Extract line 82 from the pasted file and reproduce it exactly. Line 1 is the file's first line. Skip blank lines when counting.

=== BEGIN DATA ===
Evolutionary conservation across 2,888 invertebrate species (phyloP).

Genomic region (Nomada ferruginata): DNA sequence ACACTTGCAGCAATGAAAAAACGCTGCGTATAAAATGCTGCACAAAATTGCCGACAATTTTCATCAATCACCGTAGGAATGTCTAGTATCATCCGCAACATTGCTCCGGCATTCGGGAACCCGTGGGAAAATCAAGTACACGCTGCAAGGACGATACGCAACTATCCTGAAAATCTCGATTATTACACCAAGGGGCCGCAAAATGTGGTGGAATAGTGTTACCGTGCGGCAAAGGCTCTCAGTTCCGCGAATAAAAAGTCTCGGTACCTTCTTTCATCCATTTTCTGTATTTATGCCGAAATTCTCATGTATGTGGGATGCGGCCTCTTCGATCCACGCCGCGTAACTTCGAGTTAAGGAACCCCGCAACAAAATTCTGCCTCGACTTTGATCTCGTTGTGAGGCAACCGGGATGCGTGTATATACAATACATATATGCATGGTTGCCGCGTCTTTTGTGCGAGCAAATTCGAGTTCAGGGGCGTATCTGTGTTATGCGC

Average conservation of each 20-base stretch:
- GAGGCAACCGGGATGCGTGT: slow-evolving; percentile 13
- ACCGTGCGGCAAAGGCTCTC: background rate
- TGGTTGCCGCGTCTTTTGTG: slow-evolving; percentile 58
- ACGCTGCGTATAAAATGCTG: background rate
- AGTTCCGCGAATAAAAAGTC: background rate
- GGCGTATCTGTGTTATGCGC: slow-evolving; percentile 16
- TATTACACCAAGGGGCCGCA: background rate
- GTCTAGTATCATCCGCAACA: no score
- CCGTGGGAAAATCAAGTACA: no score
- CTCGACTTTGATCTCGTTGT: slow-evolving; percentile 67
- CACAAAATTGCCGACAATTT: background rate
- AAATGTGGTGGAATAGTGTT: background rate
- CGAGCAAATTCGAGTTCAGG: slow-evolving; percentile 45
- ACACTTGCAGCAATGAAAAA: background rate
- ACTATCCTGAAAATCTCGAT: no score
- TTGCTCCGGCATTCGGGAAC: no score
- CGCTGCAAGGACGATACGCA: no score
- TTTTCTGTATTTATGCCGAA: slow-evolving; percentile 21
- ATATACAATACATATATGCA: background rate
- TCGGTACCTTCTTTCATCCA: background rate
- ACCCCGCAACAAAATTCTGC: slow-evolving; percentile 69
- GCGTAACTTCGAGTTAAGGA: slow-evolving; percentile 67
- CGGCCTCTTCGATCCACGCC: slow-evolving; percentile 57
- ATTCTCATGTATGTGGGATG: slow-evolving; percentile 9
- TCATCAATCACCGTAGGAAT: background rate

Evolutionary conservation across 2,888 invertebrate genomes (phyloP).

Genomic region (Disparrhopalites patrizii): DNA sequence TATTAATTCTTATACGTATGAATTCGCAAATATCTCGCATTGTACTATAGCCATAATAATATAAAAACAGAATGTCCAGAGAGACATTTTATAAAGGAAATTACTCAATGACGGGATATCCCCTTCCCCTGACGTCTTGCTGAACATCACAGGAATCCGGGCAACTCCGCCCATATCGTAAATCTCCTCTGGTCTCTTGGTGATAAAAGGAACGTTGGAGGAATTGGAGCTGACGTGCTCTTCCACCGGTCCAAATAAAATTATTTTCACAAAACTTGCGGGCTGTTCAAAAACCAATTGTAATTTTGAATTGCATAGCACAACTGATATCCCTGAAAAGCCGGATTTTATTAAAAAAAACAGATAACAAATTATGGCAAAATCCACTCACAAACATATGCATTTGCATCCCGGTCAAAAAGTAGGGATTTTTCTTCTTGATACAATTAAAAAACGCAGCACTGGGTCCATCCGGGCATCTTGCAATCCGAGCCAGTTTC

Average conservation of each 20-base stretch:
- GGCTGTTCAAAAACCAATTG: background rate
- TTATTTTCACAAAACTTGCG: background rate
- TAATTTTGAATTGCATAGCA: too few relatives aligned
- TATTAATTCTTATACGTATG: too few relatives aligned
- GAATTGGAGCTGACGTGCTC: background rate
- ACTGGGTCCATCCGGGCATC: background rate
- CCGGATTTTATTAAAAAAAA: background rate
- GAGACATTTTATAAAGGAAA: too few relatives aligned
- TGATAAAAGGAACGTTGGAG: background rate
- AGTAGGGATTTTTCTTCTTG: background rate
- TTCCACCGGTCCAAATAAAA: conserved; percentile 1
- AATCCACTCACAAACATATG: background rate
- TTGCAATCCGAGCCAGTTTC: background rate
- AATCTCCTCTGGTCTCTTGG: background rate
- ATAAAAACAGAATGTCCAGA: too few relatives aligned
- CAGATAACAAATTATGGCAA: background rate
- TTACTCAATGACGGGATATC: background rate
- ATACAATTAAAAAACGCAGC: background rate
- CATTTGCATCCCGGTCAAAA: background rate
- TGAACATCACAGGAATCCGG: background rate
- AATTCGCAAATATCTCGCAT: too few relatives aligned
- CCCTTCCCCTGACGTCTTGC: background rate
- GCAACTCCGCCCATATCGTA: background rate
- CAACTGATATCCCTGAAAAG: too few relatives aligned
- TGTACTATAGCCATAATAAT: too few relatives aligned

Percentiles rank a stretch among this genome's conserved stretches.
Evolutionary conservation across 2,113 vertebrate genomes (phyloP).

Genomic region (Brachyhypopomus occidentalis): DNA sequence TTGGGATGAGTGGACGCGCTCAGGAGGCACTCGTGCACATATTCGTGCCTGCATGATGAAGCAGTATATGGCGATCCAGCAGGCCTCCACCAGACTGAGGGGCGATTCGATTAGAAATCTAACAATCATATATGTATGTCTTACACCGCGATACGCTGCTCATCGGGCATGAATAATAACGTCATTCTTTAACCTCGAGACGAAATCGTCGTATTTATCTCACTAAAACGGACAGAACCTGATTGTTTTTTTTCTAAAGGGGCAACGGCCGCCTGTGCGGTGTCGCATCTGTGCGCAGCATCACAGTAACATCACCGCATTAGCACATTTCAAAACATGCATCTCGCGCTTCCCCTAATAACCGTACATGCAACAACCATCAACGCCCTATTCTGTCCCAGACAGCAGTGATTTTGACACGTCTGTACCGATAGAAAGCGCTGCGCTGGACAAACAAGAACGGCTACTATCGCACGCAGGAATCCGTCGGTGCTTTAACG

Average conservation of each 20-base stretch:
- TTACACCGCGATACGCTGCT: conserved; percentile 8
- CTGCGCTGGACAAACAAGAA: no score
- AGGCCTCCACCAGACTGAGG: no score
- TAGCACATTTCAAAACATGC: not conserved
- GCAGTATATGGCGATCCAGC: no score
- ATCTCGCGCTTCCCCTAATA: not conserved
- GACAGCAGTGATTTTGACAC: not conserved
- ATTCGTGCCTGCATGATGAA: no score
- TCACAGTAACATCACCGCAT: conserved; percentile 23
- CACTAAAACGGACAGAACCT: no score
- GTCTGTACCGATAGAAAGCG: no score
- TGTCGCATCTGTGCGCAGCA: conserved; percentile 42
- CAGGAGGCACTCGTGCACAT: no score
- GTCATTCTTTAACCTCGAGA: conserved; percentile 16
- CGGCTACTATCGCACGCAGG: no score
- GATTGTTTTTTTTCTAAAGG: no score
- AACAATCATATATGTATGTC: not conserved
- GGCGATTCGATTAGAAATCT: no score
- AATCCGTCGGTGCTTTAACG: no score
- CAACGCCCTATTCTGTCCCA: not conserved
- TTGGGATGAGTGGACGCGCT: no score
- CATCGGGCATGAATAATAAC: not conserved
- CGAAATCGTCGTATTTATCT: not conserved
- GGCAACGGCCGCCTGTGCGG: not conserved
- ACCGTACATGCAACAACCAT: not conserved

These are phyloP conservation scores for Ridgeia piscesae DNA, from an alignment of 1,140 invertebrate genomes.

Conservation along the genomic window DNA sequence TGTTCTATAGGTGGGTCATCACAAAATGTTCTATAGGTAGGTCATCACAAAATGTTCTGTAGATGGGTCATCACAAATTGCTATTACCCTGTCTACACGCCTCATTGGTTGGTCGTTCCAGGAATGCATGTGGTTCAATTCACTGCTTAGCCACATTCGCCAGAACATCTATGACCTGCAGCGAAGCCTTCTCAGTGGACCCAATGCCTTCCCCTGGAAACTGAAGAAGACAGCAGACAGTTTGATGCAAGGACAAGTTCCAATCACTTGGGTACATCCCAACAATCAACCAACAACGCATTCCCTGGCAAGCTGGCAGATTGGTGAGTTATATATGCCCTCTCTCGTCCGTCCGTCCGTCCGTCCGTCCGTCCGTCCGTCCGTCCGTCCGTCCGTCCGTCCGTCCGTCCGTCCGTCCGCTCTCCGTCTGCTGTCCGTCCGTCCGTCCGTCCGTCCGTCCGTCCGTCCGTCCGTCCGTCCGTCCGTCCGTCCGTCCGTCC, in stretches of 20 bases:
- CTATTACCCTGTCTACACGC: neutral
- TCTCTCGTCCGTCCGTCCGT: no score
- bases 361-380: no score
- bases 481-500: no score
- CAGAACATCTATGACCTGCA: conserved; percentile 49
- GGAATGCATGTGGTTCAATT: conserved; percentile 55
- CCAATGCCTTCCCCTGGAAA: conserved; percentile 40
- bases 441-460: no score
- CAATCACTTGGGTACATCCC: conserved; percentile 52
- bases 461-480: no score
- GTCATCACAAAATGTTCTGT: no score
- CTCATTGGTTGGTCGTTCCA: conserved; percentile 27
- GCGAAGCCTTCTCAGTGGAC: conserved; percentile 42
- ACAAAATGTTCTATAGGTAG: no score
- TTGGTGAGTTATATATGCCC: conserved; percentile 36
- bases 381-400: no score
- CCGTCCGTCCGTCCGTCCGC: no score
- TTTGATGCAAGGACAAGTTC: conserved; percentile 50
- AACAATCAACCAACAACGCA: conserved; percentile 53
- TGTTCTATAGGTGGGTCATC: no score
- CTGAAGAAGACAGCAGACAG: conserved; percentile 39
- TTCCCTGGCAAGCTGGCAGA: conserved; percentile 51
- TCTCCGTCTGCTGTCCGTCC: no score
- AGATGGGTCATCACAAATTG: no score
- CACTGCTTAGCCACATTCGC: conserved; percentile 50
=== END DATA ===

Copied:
- CATCGGGCATGAATAATAAC: not conserved